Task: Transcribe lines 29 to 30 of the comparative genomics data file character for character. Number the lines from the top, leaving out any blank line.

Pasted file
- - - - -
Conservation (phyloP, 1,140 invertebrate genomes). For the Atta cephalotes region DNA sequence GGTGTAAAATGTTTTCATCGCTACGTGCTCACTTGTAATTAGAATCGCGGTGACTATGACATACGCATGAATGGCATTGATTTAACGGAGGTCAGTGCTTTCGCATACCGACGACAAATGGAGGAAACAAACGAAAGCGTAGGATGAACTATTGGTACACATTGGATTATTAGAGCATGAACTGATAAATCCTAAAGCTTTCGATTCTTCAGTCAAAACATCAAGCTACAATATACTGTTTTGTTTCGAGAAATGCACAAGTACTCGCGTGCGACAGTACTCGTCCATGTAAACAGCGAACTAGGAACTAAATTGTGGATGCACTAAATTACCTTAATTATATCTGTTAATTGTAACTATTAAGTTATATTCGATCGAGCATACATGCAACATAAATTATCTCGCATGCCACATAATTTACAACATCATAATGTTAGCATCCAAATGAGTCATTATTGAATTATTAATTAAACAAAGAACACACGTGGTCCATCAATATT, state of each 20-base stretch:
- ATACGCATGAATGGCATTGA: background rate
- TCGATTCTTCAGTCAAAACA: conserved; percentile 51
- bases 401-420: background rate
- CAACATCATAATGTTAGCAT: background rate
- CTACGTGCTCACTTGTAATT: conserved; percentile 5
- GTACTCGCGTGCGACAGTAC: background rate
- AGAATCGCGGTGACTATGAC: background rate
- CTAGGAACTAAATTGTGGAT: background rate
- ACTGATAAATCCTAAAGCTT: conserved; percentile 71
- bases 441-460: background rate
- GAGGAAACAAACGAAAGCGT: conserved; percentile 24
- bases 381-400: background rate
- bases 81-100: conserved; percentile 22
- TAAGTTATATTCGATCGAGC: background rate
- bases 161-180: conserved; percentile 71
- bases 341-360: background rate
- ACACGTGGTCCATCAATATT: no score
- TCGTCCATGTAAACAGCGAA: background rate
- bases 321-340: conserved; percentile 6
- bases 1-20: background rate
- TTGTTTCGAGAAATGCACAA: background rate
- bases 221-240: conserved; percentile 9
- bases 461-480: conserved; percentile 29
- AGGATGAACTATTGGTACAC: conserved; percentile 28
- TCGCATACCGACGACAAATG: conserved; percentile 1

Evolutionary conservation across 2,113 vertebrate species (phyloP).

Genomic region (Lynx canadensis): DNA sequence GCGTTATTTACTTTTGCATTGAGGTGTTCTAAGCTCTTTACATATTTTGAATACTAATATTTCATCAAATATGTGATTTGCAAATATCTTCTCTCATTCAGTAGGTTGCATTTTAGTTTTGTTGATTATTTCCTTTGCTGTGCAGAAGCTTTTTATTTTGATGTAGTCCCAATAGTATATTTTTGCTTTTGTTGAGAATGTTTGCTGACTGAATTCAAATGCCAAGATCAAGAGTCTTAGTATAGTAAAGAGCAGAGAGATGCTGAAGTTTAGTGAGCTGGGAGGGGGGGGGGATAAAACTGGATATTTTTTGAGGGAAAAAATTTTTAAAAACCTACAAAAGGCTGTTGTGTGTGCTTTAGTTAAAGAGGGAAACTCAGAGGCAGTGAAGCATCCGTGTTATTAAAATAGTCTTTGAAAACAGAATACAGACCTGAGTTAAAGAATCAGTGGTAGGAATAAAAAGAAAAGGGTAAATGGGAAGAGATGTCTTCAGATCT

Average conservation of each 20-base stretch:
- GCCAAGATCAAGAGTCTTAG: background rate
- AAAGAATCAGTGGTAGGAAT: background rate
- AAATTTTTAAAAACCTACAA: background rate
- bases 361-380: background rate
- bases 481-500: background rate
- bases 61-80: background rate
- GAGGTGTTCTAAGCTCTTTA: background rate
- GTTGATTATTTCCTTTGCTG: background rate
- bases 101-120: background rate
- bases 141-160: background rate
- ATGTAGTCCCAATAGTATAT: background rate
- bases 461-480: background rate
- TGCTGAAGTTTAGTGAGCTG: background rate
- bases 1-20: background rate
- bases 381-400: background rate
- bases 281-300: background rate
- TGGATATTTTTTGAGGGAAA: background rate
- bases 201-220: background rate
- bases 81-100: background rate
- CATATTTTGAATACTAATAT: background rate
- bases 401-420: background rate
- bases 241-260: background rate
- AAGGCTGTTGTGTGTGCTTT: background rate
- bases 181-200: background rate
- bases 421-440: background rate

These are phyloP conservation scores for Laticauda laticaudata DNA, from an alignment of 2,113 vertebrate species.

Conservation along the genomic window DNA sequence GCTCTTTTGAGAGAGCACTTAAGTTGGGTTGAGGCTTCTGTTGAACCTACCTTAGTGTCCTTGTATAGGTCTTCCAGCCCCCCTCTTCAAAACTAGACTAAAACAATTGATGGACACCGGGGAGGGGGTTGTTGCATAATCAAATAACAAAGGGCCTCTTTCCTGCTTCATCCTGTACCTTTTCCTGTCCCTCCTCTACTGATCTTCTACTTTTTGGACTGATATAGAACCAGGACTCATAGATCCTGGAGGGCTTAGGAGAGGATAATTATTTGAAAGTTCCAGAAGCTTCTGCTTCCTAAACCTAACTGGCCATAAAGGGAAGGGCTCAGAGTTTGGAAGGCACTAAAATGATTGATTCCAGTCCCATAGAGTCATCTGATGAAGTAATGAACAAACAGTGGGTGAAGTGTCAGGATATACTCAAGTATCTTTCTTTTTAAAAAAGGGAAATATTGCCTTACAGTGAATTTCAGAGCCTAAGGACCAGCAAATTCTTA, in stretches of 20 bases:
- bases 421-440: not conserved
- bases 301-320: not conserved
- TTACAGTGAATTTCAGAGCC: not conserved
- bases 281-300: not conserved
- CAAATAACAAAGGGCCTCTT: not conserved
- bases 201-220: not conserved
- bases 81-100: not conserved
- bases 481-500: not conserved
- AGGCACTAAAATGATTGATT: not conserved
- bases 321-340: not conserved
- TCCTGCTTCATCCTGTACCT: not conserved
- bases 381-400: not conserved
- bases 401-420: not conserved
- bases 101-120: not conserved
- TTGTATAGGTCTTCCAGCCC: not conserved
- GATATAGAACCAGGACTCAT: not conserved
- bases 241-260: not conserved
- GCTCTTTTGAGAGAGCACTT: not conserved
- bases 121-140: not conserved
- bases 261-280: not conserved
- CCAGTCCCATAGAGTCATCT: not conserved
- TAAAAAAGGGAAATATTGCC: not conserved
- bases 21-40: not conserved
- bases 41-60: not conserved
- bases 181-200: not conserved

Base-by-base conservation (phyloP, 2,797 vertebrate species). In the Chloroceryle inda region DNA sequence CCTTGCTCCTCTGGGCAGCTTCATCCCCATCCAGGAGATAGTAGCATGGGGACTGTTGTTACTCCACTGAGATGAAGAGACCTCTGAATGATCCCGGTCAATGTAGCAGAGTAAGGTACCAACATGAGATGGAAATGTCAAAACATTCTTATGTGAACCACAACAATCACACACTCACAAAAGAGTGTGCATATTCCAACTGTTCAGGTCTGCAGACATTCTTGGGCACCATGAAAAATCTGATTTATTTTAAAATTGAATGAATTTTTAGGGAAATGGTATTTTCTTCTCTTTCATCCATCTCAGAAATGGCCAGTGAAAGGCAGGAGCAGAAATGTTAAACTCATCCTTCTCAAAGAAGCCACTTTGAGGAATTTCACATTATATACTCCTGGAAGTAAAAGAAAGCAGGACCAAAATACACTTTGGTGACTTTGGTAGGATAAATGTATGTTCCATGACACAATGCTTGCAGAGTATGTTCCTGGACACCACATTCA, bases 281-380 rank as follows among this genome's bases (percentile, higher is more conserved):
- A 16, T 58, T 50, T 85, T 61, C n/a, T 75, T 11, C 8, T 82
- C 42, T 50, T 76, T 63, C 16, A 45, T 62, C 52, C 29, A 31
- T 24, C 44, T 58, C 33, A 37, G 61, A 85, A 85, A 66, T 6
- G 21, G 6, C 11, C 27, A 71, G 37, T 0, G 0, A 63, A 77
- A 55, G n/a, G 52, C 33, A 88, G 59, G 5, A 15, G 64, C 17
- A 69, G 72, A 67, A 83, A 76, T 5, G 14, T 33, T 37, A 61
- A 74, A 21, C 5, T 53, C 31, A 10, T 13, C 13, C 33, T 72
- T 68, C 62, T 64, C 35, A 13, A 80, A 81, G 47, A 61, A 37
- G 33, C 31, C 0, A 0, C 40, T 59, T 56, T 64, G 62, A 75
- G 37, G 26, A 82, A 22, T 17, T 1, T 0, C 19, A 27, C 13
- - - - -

Average conservation of each 20-base stretch:
- GCCAAGATCAAGAGTCTTAG: background rate